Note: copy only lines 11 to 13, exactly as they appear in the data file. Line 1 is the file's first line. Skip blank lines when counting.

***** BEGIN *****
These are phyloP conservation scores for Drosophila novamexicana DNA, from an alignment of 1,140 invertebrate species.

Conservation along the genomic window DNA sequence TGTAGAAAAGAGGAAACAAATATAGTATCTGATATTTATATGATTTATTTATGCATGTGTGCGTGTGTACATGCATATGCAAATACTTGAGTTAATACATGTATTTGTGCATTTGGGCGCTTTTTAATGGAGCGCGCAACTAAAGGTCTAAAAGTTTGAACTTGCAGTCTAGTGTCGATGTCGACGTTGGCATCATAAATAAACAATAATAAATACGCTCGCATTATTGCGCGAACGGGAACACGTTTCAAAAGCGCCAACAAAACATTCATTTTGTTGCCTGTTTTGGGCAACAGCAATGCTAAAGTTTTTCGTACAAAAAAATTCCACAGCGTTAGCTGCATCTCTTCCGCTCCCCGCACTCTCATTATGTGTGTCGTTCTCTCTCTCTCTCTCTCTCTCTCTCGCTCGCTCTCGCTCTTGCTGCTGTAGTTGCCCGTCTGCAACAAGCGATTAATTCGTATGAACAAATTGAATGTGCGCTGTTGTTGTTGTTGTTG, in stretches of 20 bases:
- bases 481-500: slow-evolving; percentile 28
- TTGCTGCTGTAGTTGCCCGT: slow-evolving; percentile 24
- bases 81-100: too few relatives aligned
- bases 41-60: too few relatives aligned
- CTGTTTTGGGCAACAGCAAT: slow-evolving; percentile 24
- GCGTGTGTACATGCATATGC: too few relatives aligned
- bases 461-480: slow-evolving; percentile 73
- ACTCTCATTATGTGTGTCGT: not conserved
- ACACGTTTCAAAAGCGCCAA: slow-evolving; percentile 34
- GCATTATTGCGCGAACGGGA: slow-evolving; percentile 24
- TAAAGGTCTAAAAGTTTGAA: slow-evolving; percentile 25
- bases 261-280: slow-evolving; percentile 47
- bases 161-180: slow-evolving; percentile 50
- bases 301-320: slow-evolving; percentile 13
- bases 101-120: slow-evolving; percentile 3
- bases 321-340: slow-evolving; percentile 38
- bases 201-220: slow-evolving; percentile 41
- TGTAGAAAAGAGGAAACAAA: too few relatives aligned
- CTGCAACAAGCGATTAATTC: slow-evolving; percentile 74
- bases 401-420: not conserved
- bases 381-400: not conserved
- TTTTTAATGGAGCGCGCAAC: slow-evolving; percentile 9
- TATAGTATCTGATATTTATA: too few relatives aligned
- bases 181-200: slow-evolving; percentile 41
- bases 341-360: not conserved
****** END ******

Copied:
- ACACGTTTCAAAAGCGCCAA: slow-evolving; percentile 34
- GCATTATTGCGCGAACGGGA: slow-evolving; percentile 24
- TAAAGGTCTAAAAGTTTGAA: slow-evolving; percentile 25